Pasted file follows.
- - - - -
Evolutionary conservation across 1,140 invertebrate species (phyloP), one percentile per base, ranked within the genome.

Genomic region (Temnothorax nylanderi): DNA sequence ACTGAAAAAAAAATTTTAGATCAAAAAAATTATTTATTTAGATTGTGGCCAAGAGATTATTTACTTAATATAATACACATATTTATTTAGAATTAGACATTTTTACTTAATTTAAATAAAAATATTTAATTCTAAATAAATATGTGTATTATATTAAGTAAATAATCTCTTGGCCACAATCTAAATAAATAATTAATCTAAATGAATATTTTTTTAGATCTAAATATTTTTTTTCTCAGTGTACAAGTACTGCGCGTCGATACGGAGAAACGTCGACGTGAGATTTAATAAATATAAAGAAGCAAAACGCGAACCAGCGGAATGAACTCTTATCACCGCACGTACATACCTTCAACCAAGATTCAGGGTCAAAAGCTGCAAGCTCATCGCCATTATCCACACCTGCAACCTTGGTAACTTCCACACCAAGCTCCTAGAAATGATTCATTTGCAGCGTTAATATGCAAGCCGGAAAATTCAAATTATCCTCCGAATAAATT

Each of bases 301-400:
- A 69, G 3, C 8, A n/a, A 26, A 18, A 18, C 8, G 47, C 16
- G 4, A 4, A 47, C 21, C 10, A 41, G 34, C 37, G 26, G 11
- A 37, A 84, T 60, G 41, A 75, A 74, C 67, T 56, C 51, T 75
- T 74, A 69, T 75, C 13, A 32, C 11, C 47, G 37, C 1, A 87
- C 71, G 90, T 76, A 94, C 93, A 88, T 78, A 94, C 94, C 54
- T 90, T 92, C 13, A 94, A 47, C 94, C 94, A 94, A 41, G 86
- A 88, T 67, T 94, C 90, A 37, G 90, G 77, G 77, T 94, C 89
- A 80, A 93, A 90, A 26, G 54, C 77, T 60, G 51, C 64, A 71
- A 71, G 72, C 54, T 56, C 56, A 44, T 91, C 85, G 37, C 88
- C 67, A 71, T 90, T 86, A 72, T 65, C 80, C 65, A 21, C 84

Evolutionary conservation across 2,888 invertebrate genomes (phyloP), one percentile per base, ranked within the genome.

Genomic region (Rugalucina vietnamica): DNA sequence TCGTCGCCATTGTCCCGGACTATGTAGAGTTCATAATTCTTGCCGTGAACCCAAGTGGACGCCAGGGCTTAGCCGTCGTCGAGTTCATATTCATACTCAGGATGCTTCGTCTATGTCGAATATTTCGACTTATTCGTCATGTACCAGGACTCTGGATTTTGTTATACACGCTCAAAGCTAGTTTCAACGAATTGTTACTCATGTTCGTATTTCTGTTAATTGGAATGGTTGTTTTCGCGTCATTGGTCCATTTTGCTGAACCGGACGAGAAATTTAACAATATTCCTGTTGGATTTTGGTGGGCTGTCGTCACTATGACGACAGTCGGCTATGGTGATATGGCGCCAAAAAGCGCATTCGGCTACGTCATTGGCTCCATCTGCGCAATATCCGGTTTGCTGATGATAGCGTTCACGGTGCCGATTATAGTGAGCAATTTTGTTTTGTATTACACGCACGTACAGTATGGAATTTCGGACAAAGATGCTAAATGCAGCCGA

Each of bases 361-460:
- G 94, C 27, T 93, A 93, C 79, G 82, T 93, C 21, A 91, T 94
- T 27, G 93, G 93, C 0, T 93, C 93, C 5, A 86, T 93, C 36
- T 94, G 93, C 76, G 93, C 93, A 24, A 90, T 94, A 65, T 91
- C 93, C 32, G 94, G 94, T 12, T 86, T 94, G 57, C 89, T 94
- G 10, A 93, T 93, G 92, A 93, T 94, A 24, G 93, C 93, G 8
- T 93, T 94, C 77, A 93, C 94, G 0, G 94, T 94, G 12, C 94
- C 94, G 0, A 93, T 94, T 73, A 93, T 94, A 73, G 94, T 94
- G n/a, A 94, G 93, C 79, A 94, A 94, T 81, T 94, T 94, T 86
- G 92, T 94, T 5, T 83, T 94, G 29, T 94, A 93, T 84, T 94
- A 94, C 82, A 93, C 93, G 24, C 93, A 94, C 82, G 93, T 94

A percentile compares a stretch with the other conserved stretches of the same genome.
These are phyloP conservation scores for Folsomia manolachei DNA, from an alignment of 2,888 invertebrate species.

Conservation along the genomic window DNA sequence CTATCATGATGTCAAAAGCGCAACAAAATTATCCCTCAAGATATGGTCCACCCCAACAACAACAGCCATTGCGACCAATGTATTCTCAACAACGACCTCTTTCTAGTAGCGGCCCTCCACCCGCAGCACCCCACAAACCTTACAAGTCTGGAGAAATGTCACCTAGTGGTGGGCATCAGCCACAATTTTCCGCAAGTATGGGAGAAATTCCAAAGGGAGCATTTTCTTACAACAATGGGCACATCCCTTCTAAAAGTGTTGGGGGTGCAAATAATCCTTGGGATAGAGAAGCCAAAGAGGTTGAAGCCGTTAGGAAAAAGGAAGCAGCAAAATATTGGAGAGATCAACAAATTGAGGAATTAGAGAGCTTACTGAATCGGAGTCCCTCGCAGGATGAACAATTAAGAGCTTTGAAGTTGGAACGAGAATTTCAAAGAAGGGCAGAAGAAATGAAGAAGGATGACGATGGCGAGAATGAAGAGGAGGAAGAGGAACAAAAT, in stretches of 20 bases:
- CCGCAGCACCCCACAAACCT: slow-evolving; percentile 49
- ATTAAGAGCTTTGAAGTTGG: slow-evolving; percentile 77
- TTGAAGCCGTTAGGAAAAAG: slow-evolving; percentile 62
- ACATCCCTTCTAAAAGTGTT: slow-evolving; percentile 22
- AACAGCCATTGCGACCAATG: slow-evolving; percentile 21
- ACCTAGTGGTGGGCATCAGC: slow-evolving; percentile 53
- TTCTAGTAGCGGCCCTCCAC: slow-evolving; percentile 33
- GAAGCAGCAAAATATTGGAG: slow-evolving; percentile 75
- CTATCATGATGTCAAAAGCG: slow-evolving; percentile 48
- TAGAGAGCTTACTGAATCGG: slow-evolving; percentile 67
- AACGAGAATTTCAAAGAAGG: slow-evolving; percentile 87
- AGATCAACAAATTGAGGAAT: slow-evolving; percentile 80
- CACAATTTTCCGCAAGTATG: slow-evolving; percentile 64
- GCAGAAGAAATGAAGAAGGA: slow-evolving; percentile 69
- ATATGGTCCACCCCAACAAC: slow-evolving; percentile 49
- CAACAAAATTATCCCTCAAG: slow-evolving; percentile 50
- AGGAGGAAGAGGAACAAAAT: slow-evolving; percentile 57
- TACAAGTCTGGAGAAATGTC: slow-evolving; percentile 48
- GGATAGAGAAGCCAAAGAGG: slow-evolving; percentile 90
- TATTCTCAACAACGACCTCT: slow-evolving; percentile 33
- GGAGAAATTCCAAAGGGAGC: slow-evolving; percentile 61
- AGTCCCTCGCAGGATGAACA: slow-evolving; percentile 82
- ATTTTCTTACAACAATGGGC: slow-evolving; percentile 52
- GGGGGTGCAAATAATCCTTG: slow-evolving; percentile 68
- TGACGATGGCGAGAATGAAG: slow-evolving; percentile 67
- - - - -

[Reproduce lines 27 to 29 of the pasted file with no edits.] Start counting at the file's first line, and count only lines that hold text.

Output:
A percentile compares a stretch with the other conserved stretches of the same genome.
These are phyloP conservation scores for Folsomia manolachei DNA, from an alignment of 2,888 invertebrate species.

Conservation along the genomic window DNA sequence CTATCATGATGTCAAAAGCGCAACAAAATTATCCCTCAAGATATGGTCCACCCCAACAACAACAGCCATTGCGACCAATGTATTCTCAACAACGACCTCTTTCTAGTAGCGGCCCTCCACCCGCAGCACCCCACAAACCTTACAAGTCTGGAGAAATGTCACCTAGTGGTGGGCATCAGCCACAATTTTCCGCAAGTATGGGAGAAATTCCAAAGGGAGCATTTTCTTACAACAATGGGCACATCCCTTCTAAAAGTGTTGGGGGTGCAAATAATCCTTGGGATAGAGAAGCCAAAGAGGTTGAAGCCGTTAGGAAAAAGGAAGCAGCAAAATATTGGAGAGATCAACAAATTGAGGAATTAGAGAGCTTACTGAATCGGAGTCCCTCGCAGGATGAACAATTAAGAGCTTTGAAGTTGGAACGAGAATTTCAAAGAAGGGCAGAAGAAATGAAGAAGGATGACGATGGCGAGAATGAAGAGGAGGAAGAGGAACAAAAT, in stretches of 20 bases: